What healthcare means to millennials, what millennials mean for healthcare

The shift in demographic power from Baby Boomers to Millennials offers all industries challenges and opportunities, but none more fundamental than in healthcare and medical practice.

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By Ed Yourdon from New York City, USA - We stand so close together, but we are so far apart, CC BY-SA 2.0, https://commons.wikimedia.org/w/index.php?curid=29016761

WASHINGTON, June 28, 2017 — The U.S. is facing a new demographic reality.

In 2015, millennials numbered 83.1 million, surpassing the baby boomer population as the largest generation in America. With this change, organizations across every industry have made it a top priority to understand “Generation Y” and what makes them tick.  

As generations grow up and grow old and demographic shifts occur, industries must remake themselves to adapt and survive. Some industries change by revamping their marketing and their product lines in response to market research. But for them, demographic shifts aren’t as up-close and immediate as they are in health care industry.

The change in generations will have a more immediate impact on medical professionals than on any other industry professionals. The amount and type of care demanded by their customers is fundamentally linked to the aging process itself. The service they provide—health care—is more intimate and more personal than computer or car sales.  


But the immediacy of their services hasn’t made it any easier for the medical professions to understand and engage with the millennial generation. It is one thing to understand millennials’ needs and another to understand their expectations in order to keep them satisfied and loyal to their health-care providers. 

So how can health care professionals best position their organizations to cater to millennials?

Here are three attributes of millennials that health care providers must recognize as important characteristics in order to best approach securing the loyalty of this generation.

Millennials survey the marketplace and consider their options. With the Internet at their fingertips, millennials are capable and accustomed to doing the required homework to find their best options for computers, cars and medical care. Rather than seeing a separate doctor for a second medical opinion, Millennials are much more likely to consult the web or their social networks for opinions and recommendations on where to go for medical care.  

Millennials are more active and informed consumers in the medical marketplace. Lacking their elders’ deference for authority and trust in expertise, they are more likely to look for the highest quality medical care at the most affordable price. Because they can compare prices of services offered by different organizations, they are more likely to demand an upfront estimate. With continued increases in out-of-pocket expenses, Millennials consistently request and receive more estimates than their predecessors.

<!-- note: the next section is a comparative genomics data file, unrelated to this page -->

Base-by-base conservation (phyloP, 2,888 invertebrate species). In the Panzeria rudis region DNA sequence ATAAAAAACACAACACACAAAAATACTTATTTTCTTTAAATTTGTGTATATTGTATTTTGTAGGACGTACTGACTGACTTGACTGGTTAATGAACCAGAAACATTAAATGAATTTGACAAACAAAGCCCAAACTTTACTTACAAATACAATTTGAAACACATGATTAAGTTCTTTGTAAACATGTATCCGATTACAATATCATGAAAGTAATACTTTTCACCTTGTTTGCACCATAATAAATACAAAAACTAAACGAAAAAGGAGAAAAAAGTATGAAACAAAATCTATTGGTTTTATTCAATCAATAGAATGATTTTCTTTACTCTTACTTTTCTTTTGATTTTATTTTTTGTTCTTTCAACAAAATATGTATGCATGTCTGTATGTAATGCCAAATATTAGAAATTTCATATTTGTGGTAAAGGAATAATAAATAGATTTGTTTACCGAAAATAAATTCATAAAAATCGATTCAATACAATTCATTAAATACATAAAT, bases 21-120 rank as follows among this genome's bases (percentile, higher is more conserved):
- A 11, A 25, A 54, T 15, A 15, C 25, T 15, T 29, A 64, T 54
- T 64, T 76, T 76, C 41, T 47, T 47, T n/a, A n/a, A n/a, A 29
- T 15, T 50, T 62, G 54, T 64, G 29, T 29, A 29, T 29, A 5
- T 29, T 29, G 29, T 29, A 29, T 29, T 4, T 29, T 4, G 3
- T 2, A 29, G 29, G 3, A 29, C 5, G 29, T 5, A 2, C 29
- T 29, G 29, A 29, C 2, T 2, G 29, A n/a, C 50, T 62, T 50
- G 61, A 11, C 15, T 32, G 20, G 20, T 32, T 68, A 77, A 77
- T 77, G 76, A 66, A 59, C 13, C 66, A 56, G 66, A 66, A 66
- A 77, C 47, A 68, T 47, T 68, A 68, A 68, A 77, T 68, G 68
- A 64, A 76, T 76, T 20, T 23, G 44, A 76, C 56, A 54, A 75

Millennials view health care as more than just a trip to the doctor. As a generation raised in a more health-and-wellness and diet-obsessed environment, millennials have elevated priorities on dealing with health risks like obesity. Millennials often put greater emphasis on eating organic, non-GMO or gluten-free foods, regardless of what scientists say about these issues.

But this generation’s lifestyle doesn’t just include a healthy diet. Millennials have fully embraced athleisure styles, Fit Bit step counting, and posting pictures to social media of trips to the gym. Nearly 90 percent of millennials say that they “typically exercise an average of four hours a week but like to spend six hours” and view their personal physical health as much a part of the physical health.

What does this mean for the healthcare industry? First, it indicates a willingness to adopt and implement preventative health practices like never before. With health and well being more central aspects of the millennial lifestyle, doctors must realize that the opportunity to influence the actions of their patients is greater than ever before.

But to do that, medical professionals must be willing to readjust their patient communications in ways that leverage developing technology and treats the provider-patient relationship as an ongoing loop of communication rather than a once-a-year routine visit.

Millennials still want quality care from qualified doctors and staff. Like every other generation, millennials want the confidence of knowing that the care they pay for will meet their needs and that the professionals who are charged with caring for their health are competent and skilled.  

While the medical industry has a well-established system of accreditation, barriers and regulations to keep out those that would do harm to patients, communicating this to a new generation will be a separate challenge. Hospitals and health organizations will be better able to connect with millennials as they communicate the qualifications of staff and personnel, such as ACLS certification or other forms of training.

As these efforts are made, the chances of a better-informed general public increase, which can only be good news for the industry.

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